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Emotional intelligence (EI) is the ability to understand and manage your emotions. Learn the importance of high EI and how to regulate emotions for better mental wellbeing.
Most of us take for granted our day-to-day awareness and dealings with emotions, in both ourselves and other people. We know it is part of the human experience, but we don’t really pay attention to how well we understand and manage our own and others’ emotions, and how much this helps us in our daily functioning.
Emotional intelligence (EI) is the ability to use emotional information to help us live better lives. Emotionally intelligent people know how to recognise, use, understand and regulate emotions.. For example, an emotionally intelligent person would recognise when he/she feels angry and wait to calm down and work on their emotional awareness before speaking.
An emotionally intelligent person (someone with high EI) is simply a person who is “smart” in the following four key areas:
Emotionally intelligent people can identify and differentiate between different emotions and use that information to make effective decisions and take appropriate action. Emotions are a fundamental part of the human experience and everyday life; increasing your knowledge and understanding of emotions can impact other major areas of life, including work-life, relationships, and physical health.
Emotional intelligence is both an ability you are born with, as well as a skill that can be nurtured and improved upon. Increasing your emotional knowledge—learning how your emotions work—can improve your effectiveness in social situations, and in life. It takes some work and a lot of practice, but is well worth the effort.
When overwhelmed by stress, it is often difficult to think clearly and act effectively. Learn to recognise the early signs of stress and the different emotions you feel, then learn to de-stress quickly (e.g. take ten slow deep breaths or visualise a calming image, like a waterfall). The ability to stay calm and in control under difficult circumstances is a very important life skill for everyday life.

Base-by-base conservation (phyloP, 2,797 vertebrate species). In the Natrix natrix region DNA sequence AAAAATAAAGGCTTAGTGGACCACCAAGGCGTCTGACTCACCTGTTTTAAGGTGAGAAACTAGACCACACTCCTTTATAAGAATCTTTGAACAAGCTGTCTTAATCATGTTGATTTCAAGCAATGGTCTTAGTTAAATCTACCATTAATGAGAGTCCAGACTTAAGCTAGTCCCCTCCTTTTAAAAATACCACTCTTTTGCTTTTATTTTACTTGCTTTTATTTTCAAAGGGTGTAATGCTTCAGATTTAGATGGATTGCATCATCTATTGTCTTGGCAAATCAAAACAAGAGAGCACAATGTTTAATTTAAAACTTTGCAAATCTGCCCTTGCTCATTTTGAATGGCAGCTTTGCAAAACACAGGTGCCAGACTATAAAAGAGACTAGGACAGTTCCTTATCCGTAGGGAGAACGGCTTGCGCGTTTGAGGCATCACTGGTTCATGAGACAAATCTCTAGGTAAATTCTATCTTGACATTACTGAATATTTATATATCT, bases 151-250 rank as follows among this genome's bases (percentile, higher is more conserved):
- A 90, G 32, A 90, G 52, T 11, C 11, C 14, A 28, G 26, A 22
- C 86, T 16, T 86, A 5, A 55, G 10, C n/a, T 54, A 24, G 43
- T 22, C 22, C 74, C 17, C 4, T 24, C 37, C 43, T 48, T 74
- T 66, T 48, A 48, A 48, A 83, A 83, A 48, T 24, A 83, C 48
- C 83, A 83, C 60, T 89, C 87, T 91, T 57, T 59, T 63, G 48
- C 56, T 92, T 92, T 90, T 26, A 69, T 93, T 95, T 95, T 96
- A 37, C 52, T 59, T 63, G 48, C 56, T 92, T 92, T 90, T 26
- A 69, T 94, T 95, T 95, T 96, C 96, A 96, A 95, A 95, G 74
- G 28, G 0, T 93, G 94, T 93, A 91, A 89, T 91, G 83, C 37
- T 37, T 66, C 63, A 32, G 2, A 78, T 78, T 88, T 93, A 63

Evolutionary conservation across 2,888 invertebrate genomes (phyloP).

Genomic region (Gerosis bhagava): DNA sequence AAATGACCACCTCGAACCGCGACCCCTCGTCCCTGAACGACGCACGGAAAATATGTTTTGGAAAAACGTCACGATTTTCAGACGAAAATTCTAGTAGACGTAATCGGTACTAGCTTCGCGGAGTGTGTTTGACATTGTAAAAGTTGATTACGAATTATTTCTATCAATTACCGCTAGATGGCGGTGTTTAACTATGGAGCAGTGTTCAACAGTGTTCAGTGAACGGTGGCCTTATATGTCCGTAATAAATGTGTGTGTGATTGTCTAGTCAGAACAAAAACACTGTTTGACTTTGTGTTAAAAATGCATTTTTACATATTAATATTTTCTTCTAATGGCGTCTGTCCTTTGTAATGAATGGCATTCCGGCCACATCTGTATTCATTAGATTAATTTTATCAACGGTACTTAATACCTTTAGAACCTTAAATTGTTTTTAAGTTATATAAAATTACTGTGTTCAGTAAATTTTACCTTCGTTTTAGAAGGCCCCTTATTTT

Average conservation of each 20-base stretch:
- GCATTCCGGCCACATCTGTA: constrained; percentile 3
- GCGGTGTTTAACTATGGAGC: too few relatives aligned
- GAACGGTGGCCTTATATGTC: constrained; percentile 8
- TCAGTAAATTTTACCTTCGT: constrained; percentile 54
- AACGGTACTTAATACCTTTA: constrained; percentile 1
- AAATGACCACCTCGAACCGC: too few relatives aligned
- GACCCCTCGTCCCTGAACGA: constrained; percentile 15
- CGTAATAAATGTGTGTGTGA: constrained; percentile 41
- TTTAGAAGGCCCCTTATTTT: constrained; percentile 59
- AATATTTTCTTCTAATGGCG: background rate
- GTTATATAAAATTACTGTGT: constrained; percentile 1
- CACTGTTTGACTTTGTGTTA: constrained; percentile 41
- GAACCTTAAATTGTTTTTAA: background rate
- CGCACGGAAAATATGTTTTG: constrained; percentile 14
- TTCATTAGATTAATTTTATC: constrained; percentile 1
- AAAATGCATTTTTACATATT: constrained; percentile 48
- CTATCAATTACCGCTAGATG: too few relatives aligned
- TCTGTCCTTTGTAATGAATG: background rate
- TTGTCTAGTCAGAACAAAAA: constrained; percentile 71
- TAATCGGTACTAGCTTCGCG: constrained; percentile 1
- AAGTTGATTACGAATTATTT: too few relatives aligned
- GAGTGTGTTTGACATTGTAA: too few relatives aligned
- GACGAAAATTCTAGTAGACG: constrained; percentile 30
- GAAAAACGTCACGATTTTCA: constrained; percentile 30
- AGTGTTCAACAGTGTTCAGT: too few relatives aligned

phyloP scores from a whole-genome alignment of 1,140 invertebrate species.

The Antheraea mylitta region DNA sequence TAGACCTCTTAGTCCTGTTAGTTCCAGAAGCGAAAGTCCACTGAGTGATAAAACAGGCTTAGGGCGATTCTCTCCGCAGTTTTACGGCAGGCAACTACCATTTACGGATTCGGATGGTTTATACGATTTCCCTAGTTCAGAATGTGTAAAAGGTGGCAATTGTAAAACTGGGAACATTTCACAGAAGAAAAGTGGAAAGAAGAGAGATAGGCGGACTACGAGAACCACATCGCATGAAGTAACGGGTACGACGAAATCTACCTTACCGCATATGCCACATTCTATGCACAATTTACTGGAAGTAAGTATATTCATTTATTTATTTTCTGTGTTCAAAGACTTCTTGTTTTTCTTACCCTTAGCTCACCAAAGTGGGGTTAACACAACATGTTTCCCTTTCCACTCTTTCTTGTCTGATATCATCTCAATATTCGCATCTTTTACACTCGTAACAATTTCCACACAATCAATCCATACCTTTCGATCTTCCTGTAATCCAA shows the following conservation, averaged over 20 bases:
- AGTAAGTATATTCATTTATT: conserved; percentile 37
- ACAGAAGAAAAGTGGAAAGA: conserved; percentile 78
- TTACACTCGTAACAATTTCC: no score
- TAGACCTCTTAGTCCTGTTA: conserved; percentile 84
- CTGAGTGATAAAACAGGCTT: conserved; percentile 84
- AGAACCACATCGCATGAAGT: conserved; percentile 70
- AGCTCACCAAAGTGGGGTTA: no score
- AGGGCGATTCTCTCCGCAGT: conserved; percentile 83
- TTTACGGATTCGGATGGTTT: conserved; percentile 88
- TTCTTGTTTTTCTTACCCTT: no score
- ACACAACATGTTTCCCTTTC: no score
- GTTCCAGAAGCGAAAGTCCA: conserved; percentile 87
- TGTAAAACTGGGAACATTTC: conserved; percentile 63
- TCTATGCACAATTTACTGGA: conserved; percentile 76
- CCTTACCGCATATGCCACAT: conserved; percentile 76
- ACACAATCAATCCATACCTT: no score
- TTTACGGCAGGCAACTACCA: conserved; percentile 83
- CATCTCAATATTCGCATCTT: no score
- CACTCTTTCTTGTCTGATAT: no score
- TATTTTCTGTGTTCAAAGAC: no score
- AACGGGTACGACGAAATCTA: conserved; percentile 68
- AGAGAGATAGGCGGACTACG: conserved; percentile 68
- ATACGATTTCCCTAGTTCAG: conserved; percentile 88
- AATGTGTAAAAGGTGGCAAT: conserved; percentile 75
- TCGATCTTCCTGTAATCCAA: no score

When we feel uncomfortable, we tend to avoid the discomfort by distracting ourselves. Instead, try to stay open-minded with the uncomfortable feelings, and explore them—they may be trying to tell you something important.
Since we sometimes experience complex mixes of emotions, our feelings may not seem to make sense. When you write down what you think and how you feel, you may get a clearer picture of what is going on in your life.
If you make a mistake, do something wrong, or hurt someone’s feelings, apologise. People are usually more forgiving when you try to correct things, instead of just ignoring them. Apologies can go a long way towards repairing hurt and confused feelings and enhancing your relationships in the long-term.
Effective communication involves more than just verbal and social skills. How you say something can be just as important as what you say. Learn to strengthen your relationships by practicing emotional awareness. Observe your body language and other people’s body language (e.g. eye contact, hand gestures, and posture). When you effectively communicate nonverbally, you convey understanding and acceptance of other people’s feelings without using words.
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This article was last reviewed on
Tuesday, October 13, 2020
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